In these studies of accelerated protocols or observation units, the majority of patients were ultimately diagnosed as not having acute ischemia.24,25 The results of the present trial suggest that incorporating perfusion imaging into such ED evaluation strategies should afford the possibility of determining the presence or absence of acute ischemia even earlier in the ED evaluation process, facilitating an earlier triage decision and diminishing the need for observation in a chest pain unit or a similar pathway. In this regard, Kontos et al14 reported that resting perfusion imaging with sestamibi was 92% sensitive for detecting acute infarction in studies performed early in the ED, whereas initial measurement of troponin I levels in the ED had only 39% sensitivity. In that study, the sensitivity of troponin I levels became similar to that of sestamibi imaging within the first 24 hours,14,26 consistent with its known release kinetics after myocardial injury.27 Others reported that optimal sensitivity and prognostic value of levels of troponins T or I are not achieved until 18 hours after symptom onset.28,29

The finding that 42% of patients ultimately found to be without acute ischemia in the scan group were admitted to the hospital suggests that even further improvement in ED triage decision-making is possible. Such improvement may result from further confidence in imaging results with increasing familiarity, or may require a combination of imaging results with other probability estimates. Future studies should address which populations benefit most from incorporating imaging into the evaluation process, and whether there is a threshold of probability, as might be provided by a predictive instrument, above or below which imaging or any other technology is not needed. Patients who had a perfusion image performed but were still admitted may also have had false-positive images, potentially resulting from diaphragmatic or breast attenuation, or motion artifact.

Whether the data from this trial can be applied to smaller or more rural hospitals is not clear, as such institutions were not represented in this trial. However, the trial results are potentially generalizable to hospitals with on-site imaging facilities, since hospitals with little or no experience in using perfusion imaging in the ED demonstrated a similarly favorable triage effect as those with some experience (Table 5). The safety of increasing direct discharges to home from the ED by incorporation of a resting perfusion imaging strategy as seen in the current study presumes incorporation of a follow-up evaluation after ED discharge. In the current study, follow-up stress testing was directed per protocol. This study was conducted during expanded daytime hours, and thus whether the data generalize to use during nighttime hours cannot be determined with certainty.

In summary, incorporating acute resting sestamibi myocardial perfusion imaging into an ED evaluation strategy for patients with symptoms suggestive of acute cardiac ischemia reduced unnecessary hospitalizations among patients without acute ischemia (ie, improved the specificity of the admitting decision), without reducing appropriate admission of patients with acute ischemia (maintained sensitivity), thereby improving the overall clinical effectiveness of the ED triage process.

Selker HP, Zalenski RJ. An evaluation of technologies for detecting acute cardiac ischemia in the emergency department: a report from a National Heart Attack Alert Program Working Group.  Ann Emerg Med.1997;29:13-87.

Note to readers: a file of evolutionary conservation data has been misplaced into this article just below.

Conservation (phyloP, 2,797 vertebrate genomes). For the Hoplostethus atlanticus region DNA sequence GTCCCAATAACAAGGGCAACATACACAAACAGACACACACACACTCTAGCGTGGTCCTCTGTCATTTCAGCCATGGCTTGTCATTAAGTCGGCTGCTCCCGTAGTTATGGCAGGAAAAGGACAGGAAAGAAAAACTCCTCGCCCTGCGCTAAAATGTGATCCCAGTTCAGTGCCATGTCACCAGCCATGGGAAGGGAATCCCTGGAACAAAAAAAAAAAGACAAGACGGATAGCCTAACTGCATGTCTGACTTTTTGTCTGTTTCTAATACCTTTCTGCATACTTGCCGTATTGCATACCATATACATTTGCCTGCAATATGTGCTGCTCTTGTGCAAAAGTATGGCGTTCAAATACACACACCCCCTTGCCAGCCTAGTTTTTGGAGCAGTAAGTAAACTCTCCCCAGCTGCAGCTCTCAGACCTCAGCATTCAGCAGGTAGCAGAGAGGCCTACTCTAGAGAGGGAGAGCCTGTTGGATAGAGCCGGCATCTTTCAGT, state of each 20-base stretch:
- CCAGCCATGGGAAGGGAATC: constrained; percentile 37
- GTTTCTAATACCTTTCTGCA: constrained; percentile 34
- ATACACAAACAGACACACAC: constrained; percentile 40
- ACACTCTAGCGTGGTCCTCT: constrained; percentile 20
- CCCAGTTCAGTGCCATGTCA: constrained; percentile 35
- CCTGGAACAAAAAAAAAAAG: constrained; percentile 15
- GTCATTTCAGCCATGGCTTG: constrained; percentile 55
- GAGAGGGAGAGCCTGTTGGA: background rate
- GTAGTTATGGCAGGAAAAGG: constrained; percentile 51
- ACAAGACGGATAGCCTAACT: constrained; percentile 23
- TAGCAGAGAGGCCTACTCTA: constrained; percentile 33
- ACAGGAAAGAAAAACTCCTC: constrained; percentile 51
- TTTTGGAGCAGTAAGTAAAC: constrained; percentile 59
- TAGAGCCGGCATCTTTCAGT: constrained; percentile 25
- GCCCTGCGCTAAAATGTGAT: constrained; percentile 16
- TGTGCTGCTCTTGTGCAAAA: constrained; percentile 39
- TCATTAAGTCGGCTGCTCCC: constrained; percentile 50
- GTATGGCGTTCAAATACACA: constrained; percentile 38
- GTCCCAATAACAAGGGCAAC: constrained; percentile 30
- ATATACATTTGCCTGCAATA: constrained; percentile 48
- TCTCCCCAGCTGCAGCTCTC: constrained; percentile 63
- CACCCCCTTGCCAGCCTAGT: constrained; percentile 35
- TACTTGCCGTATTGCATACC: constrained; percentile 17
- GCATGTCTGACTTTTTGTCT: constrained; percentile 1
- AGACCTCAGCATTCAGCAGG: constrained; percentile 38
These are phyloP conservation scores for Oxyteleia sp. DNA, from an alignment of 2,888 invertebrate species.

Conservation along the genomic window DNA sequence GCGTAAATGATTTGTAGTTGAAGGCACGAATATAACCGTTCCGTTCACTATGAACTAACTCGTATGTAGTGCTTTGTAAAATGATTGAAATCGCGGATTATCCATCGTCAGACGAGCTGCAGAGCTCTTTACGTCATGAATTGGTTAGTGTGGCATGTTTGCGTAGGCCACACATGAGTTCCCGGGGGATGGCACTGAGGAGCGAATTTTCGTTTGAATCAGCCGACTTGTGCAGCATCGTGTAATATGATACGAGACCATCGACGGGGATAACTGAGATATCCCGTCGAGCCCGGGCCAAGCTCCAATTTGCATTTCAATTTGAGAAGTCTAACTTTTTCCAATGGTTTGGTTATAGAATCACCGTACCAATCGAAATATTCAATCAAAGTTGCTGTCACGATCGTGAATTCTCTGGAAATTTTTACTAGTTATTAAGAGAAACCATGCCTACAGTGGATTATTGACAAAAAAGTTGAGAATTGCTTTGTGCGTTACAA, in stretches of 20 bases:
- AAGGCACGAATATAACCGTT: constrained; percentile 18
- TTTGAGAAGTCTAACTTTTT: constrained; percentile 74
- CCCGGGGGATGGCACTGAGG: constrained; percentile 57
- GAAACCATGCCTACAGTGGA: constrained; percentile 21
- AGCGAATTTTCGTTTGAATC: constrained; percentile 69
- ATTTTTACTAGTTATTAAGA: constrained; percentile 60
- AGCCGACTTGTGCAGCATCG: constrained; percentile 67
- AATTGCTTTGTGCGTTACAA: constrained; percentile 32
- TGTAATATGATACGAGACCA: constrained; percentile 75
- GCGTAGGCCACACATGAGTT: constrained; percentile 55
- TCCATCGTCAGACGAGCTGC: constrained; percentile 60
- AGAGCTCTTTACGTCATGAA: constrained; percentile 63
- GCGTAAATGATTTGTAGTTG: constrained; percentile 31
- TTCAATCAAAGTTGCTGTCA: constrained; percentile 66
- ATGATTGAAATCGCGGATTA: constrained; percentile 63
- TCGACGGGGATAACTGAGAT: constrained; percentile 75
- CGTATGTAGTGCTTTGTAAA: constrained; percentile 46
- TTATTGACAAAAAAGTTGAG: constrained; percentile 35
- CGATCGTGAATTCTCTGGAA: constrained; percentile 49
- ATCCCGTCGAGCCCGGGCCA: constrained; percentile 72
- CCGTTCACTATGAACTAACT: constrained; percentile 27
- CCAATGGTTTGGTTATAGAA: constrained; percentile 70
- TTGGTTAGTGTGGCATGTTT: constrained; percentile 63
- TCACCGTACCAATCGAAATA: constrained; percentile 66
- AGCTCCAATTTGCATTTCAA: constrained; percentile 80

Pope JH, Ruthazer R, Beshansky JR.  et al.  Clinical features of emergency department patients presenting with symptoms suggestive of acute cardiac ischemia: a multicenter study.  J Thromb Thrombolysis.1998;6:63-74.
Braunwald E, Mark DB, Jones RH.  et al.  Unstable angina: diagnosis and management. Rockville, Md: Agency for Health Care Policy and Research, US Public Health Service, US Dept of Health and Human Services; 1994. Clinical Practice Guideline No. 10.
Fineberg HV, Scadden D, Goldman L. Care of patients with a low probability of acute myocardial infarction: cost-effectiveness of alternatives to coronary care unit admission.  N Engl J Med.1984;310:1301-1307.
McCarthy BD, Wong JB, Selker HP. Detecting acute cardiac ischemia in the emergency department: a review of the literature.  J Gen Intern Med.1990;5:365-373.
Lee TH, Rouan GW, Weisberg MC.  et al.  Clinical characteristics and natural history of patients sent home from the emergency room.  Am J Cardiol.1987;60:219-224.
McCarthy BD, Beshansky JR, D'Agostino RB, Selker HP. Missed diagnoses of acute myocardial infarction in the emergency department: results from a multicenter study.  Ann Emerg Med.1993;22:579-582.
Pope JH, Aufderheide TP, Ruthazer R.  et al.  Missed diagnoses of acute cardiac ischemia in the emergency department.  N Engl J Med.2000;342:1163-1170.
Wackers FJT, Lie KI, Liem KL.  et al.  Potential value of thallium-201 scintigraphy as a means of selecting patients for the coronary care unit.  Br Heart J.1979;41:111-117.
Beller GA. Radiopharmaceuticals in nuclear cardiology. In: Beller GA, ed. Clinical Nuclear Cardiology. Philadelphia, Pa: Saunders; 1995:37-81.
Varetto T, Cantalupi D, Altieri A.  et al.  Emergency room technetium-99m sestamibi imaging to rule out acute myocardial ischemic events in patients with nondiagnostic electrocardiography.  J Am Coll Cardiol.1993;22:1804-1808.
Hilton TC, Thompson RC, Williams H.  et al.  Technetium-99m sestamibi myocardial perfusion imaging in the emergency room evaluation of chest pain.  J Am Coll Cardiol.1994;23:1016-1022.
Tatum JL, Jesse Rl, Kontos MC.  et al.  Comprehensive strategy for the evaluation and triage of the chest pain patient.  Ann Emerg Med.1997;29:116-125.
Kontos MC, Jesse RL, Anderson P.  et al.  Comparison of myocardial perfusion imaging and cardiac troponin I in patients admitted to the emergency department with chest pain.  Circulation.1999;99:2073-2078.